Madison Investments co-founder and CEO Barry Madani said the rent reasonableness program “has thrown the voucher program into a little bit of a disarray,” noting that the task of assessing unit by unit on a rolling basis makes it hard to predict rents and makes the voucher process “clunky.”
But when asked about bright spots in the market looking ahead, Petra Development Director Ashley DeRosa noted that the changes weren’t all bad news.
“I do know that some of the rents did go down, but a lot of the rents went up, right?” she said.
As for the Frumin bill, the panelists argued that the finances don’t work.
Units that house tenants with vouchers are exempt from rent stabilization measures that limit the amount by which landlords can raise the rents on most apartment buildings built before 1976 to 2% plus inflation, or a maximum of 6%.
Frumin’s bill would do away with that exemption for most units rented to tenants with vouchers.
At the event, Craig London, a multifamily owner and board member of the DC Housing Providers Association, said the bill would be a “seismic disaster to the whole voucher program.”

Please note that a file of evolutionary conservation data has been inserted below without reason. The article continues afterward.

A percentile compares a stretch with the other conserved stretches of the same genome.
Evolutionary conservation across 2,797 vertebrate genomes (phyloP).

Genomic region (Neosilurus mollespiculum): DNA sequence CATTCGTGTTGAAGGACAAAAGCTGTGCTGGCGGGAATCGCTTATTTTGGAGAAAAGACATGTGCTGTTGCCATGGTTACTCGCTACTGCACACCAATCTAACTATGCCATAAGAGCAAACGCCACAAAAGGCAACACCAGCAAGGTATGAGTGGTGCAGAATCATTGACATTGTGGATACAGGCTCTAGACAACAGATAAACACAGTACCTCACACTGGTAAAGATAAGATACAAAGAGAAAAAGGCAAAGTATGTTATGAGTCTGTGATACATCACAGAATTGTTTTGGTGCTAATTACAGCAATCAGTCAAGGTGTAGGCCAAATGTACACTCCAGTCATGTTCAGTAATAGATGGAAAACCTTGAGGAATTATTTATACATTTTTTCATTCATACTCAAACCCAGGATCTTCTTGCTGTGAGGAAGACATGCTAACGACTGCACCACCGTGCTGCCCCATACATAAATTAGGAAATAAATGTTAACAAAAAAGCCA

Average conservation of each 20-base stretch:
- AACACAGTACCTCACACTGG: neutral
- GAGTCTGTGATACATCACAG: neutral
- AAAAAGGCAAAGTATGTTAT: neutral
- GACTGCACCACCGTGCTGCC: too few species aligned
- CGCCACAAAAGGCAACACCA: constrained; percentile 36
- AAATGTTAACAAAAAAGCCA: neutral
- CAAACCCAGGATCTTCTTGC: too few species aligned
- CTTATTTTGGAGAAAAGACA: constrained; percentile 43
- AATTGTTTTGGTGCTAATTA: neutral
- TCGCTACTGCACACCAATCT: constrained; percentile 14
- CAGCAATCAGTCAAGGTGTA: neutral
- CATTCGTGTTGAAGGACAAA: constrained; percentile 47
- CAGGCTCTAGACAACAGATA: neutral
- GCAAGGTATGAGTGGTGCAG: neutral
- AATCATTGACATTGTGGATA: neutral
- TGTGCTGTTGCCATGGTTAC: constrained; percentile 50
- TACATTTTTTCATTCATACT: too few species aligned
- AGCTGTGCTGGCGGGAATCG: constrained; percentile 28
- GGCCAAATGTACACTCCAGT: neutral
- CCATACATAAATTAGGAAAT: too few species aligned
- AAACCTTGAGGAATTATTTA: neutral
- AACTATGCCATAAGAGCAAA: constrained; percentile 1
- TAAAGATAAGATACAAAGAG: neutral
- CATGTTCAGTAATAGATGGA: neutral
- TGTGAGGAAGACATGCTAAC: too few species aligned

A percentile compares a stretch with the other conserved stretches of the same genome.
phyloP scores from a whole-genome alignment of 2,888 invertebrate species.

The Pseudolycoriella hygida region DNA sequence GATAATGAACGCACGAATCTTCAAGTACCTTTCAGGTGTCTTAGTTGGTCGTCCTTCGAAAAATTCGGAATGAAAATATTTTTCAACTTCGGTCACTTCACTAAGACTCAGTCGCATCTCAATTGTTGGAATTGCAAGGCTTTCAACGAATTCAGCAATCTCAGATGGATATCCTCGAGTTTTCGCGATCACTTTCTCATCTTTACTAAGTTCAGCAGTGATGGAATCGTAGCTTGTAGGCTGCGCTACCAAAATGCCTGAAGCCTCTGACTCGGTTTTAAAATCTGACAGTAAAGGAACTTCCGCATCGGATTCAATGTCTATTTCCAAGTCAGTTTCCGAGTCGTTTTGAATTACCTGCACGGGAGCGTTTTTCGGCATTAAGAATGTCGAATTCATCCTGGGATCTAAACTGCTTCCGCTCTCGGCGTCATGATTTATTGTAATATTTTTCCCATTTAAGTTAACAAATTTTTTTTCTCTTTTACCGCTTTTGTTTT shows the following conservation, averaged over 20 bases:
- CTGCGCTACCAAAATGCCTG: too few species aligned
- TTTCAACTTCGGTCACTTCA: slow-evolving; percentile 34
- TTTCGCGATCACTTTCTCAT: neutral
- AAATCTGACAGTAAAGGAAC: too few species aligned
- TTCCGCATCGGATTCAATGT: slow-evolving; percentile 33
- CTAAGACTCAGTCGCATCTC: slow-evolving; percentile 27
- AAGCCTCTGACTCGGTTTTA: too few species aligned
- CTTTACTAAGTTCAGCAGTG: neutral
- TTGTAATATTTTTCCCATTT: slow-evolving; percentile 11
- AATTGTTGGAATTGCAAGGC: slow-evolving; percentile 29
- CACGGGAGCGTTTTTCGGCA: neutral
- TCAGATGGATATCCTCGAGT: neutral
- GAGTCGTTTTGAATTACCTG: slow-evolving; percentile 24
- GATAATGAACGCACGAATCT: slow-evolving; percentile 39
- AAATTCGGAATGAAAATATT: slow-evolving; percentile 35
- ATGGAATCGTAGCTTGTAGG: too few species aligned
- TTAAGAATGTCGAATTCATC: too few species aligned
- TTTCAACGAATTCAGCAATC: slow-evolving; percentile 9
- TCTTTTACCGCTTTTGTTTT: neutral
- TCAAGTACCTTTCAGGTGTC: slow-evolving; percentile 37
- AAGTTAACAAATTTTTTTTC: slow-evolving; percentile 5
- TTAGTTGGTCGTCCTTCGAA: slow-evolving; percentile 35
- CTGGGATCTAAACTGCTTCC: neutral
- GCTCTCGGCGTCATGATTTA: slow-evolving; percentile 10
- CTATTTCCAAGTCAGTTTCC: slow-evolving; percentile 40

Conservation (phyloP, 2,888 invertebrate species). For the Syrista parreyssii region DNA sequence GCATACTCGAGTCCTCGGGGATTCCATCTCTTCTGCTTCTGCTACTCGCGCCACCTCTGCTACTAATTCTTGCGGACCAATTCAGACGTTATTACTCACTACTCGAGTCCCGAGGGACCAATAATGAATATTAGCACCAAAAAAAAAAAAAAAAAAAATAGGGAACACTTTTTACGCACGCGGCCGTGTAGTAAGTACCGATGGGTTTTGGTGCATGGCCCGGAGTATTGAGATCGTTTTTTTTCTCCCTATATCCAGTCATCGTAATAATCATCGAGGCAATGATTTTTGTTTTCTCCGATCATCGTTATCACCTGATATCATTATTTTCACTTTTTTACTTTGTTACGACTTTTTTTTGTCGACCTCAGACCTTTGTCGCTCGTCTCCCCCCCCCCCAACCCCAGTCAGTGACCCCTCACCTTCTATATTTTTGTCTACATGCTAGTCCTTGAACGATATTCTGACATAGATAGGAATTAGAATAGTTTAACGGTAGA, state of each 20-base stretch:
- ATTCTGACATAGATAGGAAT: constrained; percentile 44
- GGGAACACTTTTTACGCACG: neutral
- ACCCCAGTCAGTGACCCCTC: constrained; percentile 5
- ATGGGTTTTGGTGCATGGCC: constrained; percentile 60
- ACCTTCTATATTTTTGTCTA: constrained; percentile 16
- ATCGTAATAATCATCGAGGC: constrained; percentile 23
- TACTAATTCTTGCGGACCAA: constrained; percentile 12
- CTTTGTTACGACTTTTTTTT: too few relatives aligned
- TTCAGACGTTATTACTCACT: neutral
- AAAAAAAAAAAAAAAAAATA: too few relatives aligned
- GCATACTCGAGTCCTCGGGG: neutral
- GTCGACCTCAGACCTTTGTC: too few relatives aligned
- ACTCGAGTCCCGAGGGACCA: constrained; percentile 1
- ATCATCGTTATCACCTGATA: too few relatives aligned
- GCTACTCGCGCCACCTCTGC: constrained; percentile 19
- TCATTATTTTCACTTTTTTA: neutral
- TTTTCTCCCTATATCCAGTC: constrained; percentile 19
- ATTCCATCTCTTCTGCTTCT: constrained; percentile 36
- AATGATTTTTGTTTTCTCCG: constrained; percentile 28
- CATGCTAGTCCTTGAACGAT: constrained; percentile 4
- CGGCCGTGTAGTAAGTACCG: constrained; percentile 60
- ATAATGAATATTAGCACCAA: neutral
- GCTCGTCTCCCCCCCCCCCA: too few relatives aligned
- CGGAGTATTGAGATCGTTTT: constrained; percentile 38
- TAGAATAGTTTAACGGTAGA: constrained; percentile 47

“Financially, it's not going to work for landlords, and it's going to crush tenants who are going to be out there competing with people that have 800 credit scores and have had 20 years on the job, and they're going to be shut out of the market,” he said.
“The message to the elected officials about the Frumin Bill is that it will destroy the rental housing industry. It will put you out of business,” Small Multifamily Owners Association founder and CEO Dean Hunter said.
Frumin, asked by Bisnow to respond to landlords' critiques of his bill, said they are an "incorrect assessment" of how the legislation would impact the voucher program.
"The bill would remove incentives that have led to the cannibalization of one form of affordable housing in favor of another, leveling the playing field for both voucher recipients and private tenants," Frumin said in a statement. "These two forms of affordable housing already exist side-by-side, and my plan would preserve housing voucher dollars and avoid artificially inflated rents beyond fair market rates.